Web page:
Francis Found Out I Had Grapes

Grapes are his favorite–they are like candy to him. And when he found out I had them upstairs? THIS is what I saw when I opened the door:

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Easter on a Dime: Make Your Own Peeps

After seeing this on the Twig & Thistle blog, I was inspired to make my own peeps! This was the result:

Already at most of them myself, and they taste just like store bought peeps–except I got more for my money, and it was made from the heart. And I make no apologies for my puns!

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Say hello to Francis–and then listen to me on my soapbox

This is my rabbit, Francis. Should I have spelled his name Frances? Yes, but it’s too late because I already told the vet to spell it the first way. His prescription bottle basically acts as his birth certificate. It’s the only concrete evidence that he even exists.

I love my rabbit, to everyone’s dismay; my family’s, my boyfriend’s, my friends’, past coworkers, etc. etc. But I really don’t care, because he is hilarious, potty-trained, and mommy’s favorite boy!

I won’t go into details about the nature of rabbits, how misunderstood they are, what great pets they make…I’m already getting carried away…so I will just say that if your are thinking about getting a rabbit, please read up on them first. There is a wealth off information on them on the internet, like: http://www.rabbit.org/ AND because I spend so much time reading about rabbits, you can also contact me: laurapavin@ymail.com

Also, make sure you don’t make the mistake of getting your child a cute rabbit, chick, or [insert Easter creature] for Easter. I mean, you can, no one’s stopping you; however make sure you know that you and your family will be committed to taking care of the animal–they get older, and less baby-fuzzy later on in life. Just make sure you keep that in mind!

The humane society says it better: http://www.humanesociety.org/news/press_releases/2011/04/rabbits_chicks_easter_gifts_041811.html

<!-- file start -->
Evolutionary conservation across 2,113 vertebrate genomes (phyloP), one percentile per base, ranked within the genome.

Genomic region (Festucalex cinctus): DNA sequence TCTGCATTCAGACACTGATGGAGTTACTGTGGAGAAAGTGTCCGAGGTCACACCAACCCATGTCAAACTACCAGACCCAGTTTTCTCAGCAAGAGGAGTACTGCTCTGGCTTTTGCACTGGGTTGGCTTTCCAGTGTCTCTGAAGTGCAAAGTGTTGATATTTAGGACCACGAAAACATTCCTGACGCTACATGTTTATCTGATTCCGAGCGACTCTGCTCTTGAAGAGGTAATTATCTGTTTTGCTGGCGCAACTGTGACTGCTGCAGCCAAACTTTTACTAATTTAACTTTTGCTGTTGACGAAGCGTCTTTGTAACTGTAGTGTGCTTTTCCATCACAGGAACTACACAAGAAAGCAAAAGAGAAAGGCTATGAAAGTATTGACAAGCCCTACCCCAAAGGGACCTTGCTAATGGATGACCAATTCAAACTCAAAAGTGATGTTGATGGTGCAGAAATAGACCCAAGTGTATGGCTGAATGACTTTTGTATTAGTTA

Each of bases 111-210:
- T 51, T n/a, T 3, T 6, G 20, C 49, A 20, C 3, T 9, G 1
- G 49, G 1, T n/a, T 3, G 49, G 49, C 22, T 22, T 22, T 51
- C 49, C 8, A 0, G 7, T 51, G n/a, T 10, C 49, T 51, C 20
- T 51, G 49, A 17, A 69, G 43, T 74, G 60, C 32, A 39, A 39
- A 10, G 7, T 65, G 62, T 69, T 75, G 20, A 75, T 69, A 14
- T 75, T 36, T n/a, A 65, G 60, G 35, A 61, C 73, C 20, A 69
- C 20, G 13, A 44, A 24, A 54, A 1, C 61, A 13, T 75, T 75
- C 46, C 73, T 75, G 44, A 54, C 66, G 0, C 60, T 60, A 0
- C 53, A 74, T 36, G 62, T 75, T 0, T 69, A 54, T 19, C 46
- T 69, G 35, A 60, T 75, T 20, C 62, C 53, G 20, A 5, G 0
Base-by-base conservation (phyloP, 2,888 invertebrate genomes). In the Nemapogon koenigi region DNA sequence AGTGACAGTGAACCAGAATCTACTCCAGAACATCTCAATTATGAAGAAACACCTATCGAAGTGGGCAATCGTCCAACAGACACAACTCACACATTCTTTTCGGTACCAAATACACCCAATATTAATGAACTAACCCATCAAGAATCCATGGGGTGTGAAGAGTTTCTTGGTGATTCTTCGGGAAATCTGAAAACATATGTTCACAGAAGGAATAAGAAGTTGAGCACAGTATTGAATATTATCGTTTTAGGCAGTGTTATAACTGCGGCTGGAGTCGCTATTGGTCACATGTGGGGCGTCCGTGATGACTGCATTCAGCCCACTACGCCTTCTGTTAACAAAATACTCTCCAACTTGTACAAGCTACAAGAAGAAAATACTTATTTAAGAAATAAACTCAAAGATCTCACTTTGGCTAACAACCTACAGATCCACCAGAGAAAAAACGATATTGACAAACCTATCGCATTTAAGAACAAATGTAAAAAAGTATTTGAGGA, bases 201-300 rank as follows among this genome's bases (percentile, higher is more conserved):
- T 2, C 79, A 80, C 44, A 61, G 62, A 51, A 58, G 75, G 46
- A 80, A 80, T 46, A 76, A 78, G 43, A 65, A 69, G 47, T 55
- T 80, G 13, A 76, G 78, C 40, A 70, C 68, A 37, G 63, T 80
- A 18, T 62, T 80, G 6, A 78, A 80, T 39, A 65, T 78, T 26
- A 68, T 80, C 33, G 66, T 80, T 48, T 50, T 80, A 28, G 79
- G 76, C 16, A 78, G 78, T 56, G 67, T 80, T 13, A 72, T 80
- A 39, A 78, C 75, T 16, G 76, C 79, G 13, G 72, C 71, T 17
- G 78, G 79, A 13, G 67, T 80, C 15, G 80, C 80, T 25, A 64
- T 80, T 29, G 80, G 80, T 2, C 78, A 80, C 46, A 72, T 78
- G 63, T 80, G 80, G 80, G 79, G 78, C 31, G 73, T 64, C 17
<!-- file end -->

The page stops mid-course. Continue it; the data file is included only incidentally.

There will be more Francis to come

Easter on a Dime: Make Your Own Jelly Beans

 

I’m a starving freelance writer with a generous heart—these two characteristics of my being don’t mix well. But I’ve found a variety of ways to work around it without people knowing how much I DIDN’T spend on things. You all are an exception, and I am glad to share my penny-pinching ways with you.

I have recently been infatuated with the idea of making my own candy, and I found a cool recipe for jelly beans/or jelly bean drops if you don’t want to buy the special “bean tray mold.”

What you’ll need:

~1 ½ cups water, and then ½ cup water

~2 ½ cups sugar, and then 1 cup sugar

~½ oz gelatin

~½ tsp. salt

~1 cup juice (this flavors your beans!)

~Cornstarch

~Vegetable oil

~3 or 4 Jelly bean pans or cookie sheets

~Saucepan

~Stainless steel pot with lid

~Wooden spoon

~Cooking thermometer

~Bowl of ice

~Food coloring

 

Pretty basic stuff, right? Good! Now let’s make the beans!

1. Combine 1 ½ cups water, 2 ½ cups sugar and ½ oz powdered gelatin in the saucepan. Cook over medium heat and stir continuously using the wooden spoon until the mixture comes to a boil.

2. Periodically check the temperature with a cooking thermometer as your stir until the temperature reaches 230 degrees F. Once it reaches 230 degrees, take the pan off the burner and CAREFULLY place it in a bowl of ice so that the temperature doesn’t increase any more. If you let it get hotter than 230 degrees, the jelly beans will end up being too hard—so 230 is your magic number, and don’t let it get any higher than that.

3. Now take your 1 cup of whatever flavor of juice you like. Start basic, because we don’t want to be making any of Bertie Bott’s reject beans. If you use a blander juice like blueberry or orange, you can add lemon juice for a little punch. In that case, you would use ¾ cups juice and ¼ cup lemon juice. Filter out pulp. After stirring in the juice, let the syrup cool.